From the piecemeal method that Animal Collective has always followed, it seems that the C-word part of their moniker functions more as a reminder that their free-floating parts can still come together as a whole.
Ever since the primal wanderlusting of “Feels” in 2005, the Baltimore four-piece has allowed gestations to occur across distances — typically with Noah Lennox (Panda Bear) thumping out drums over in Portugal, Brian Weitz (Geologist) tinkering over loop tables in D.C., and David Portner (Avey Tare) and Josh Dibb (Deakin) working out guitar parts in New York.
So after close to a decade spent working best at an arm’s length, the childhood friends of Animal Collective found themselves writing together in Maryland for last fall’s “Centipede Hz,” their ninth album.
“We kind of have this understood policy that we’ve always kept where we see our pasts as these eras that are defined by an album,” said Dibb ahead of his band’s sold-out show Monday at First Avenue. “Whatever era we’re in and whatever the genesis of that era is, we try to stay true to that and let it run its course.”
Dibb may have the best vantage point in regard to these regular mutations. After recording “Strawberry Jam” in 2006, and going on the tour that preceded the album, he entered a sabbatical that lasted until Animal Collective’s 2011 Coachella appearance. Where most working bands would have replaced Dibb, Animal Collective left his chair empty and open.
“I don’t necessarily feel like there was a point of re-entering the fold,” he said. “We’re all really close friends and stay very much in touch. We’re always working on stuff on the side that isn’t as time-consuming as writing records like [2010 visual album] ‘ODDSAC’ and things like that.”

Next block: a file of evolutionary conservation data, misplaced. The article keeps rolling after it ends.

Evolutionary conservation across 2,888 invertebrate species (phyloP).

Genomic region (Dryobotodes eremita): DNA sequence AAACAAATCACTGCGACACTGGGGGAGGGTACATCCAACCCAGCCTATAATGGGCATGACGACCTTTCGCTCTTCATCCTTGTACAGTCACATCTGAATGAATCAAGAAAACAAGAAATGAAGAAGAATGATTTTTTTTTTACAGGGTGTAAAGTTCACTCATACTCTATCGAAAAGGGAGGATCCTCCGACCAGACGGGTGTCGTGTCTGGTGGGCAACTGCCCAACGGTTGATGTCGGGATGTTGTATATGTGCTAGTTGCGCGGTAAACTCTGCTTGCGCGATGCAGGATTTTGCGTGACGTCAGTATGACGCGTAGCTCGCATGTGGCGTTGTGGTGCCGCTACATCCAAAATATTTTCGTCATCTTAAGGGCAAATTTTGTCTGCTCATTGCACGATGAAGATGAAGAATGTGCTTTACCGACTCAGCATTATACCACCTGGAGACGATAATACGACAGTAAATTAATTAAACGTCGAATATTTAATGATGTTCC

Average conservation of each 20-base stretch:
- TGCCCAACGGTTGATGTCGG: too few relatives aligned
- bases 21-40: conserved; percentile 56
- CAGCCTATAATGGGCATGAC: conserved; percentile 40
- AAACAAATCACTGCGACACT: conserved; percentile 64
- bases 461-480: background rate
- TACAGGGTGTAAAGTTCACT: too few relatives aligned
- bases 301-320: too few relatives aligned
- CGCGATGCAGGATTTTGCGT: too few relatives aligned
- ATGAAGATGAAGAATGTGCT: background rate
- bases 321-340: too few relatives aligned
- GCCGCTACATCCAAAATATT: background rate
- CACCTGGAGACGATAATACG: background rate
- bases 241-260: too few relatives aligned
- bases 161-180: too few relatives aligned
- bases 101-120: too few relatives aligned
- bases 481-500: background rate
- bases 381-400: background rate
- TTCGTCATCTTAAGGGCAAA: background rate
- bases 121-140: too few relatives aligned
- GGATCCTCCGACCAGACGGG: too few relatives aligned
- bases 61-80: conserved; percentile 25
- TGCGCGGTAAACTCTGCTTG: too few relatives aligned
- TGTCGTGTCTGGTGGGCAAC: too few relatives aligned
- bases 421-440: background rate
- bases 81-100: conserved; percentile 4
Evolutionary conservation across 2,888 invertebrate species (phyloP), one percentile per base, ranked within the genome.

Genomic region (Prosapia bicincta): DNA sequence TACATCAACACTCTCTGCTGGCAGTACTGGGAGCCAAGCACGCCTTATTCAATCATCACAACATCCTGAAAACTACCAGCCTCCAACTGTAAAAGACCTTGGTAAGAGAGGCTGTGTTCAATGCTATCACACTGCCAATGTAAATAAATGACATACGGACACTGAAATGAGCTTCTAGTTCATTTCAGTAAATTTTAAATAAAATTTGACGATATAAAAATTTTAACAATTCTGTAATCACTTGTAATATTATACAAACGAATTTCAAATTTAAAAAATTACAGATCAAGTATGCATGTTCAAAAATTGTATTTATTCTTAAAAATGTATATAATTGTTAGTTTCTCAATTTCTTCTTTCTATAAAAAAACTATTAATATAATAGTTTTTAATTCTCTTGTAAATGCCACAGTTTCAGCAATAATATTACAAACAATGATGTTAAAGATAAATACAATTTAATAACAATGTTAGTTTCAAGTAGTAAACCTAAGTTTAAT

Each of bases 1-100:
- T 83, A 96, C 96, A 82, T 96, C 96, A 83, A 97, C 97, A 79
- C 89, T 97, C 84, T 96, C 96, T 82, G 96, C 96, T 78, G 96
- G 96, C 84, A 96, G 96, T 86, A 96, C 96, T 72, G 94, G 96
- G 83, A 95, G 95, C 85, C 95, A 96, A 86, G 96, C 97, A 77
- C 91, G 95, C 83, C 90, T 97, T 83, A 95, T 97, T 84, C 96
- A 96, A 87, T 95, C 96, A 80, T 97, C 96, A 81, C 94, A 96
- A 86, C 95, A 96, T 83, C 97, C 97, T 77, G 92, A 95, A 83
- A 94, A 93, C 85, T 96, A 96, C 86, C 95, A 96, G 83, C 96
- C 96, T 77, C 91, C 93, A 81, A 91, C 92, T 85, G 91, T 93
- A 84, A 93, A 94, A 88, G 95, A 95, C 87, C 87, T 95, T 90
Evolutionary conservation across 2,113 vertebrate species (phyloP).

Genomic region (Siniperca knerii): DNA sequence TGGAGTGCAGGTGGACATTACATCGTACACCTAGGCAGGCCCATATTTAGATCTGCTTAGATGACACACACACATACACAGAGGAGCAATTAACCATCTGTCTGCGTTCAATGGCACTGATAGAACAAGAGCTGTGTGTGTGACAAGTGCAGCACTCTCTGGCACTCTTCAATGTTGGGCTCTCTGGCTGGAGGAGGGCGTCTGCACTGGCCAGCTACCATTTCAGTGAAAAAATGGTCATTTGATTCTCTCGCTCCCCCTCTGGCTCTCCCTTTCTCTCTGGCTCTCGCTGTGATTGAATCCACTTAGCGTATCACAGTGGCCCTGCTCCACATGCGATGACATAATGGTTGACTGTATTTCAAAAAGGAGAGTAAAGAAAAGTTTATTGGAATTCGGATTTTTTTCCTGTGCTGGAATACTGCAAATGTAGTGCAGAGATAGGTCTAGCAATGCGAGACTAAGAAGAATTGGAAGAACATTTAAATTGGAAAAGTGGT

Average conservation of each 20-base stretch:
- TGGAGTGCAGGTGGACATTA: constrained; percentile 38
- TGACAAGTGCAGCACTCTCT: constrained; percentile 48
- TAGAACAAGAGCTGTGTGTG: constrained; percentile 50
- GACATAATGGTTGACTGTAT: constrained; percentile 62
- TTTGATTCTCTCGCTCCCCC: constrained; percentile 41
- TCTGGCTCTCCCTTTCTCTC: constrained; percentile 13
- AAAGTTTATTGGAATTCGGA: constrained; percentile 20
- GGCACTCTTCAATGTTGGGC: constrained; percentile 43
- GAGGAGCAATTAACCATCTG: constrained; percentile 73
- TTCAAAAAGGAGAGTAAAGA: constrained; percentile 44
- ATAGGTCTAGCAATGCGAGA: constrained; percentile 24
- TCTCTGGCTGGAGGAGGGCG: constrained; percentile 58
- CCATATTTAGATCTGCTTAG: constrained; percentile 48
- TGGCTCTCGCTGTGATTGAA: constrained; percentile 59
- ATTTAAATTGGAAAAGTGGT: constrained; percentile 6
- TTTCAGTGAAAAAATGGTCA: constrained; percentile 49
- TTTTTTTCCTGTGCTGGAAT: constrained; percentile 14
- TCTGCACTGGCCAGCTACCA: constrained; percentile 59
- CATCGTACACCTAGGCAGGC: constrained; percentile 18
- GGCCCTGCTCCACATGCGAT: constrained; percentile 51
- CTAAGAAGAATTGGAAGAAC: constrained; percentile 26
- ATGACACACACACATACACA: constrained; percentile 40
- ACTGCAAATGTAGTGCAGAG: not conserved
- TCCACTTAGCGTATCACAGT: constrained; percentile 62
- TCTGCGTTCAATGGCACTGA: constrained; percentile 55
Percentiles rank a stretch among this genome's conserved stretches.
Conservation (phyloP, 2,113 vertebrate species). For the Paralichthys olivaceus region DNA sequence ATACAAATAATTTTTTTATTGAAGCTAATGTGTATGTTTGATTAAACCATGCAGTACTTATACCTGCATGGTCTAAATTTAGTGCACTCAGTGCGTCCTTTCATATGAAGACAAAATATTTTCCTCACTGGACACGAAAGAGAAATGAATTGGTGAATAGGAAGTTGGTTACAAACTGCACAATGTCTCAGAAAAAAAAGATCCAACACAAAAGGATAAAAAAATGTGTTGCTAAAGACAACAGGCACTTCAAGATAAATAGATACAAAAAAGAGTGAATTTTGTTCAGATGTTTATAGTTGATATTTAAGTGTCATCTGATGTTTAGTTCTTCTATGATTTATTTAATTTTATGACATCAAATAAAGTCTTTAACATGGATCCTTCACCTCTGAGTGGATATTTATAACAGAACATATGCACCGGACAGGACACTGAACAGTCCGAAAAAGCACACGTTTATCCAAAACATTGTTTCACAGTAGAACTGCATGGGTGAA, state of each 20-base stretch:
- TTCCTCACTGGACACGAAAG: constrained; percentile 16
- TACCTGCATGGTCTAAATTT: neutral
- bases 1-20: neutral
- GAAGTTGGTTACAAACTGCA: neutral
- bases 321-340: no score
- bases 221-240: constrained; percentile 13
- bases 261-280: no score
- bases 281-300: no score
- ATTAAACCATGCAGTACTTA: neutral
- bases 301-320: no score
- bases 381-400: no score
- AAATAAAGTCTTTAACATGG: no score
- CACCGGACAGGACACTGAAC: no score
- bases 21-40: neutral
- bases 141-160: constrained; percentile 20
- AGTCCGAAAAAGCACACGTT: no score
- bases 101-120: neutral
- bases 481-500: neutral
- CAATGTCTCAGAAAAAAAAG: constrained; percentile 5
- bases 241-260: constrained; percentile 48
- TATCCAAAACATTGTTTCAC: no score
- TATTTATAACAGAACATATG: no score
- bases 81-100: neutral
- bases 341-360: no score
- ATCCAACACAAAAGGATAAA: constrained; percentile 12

Still, it’s hard not to feel that this Maryland homecoming is something being celebrated on “Centipede Hz.” Where the massive success of 2009’s “Merriweather Post Pavillion” showed the group at its most penetrable and lyrically mature, “Centipede Hz” has the chaotic inertia of four kids in a practice space — something largely attributed to Lennox’s position back behind a proper drum kit.
“The whole vibe of being in that practice space alone was big,” Dibb said. “[Noah’s] a pretty aggressive drummer, so him really going at it just kind of leads to more energy and volume.”
That also could be the reason why the record’s acclaim has been more middling. It’s odd that moments of greatest creative joy for a group often fail to translate similarly with listeners. But when discussing the upcoming string of dates, supported by the equally eccentric Baltimore son Dan Deacon, Dibb promised an experience more frenetic than the arms-folded pace of their previous tours.
“Watching the ‘Merriweather’ shows, I kind of had moments where I thought the dudes were so static on stage,” he said. “Noah kind of said, ‘Yeah, this stuff is awesome, but it got kind of weird that we could play a show for an hour or more and step off the stage without even breaking a sweat.’ ”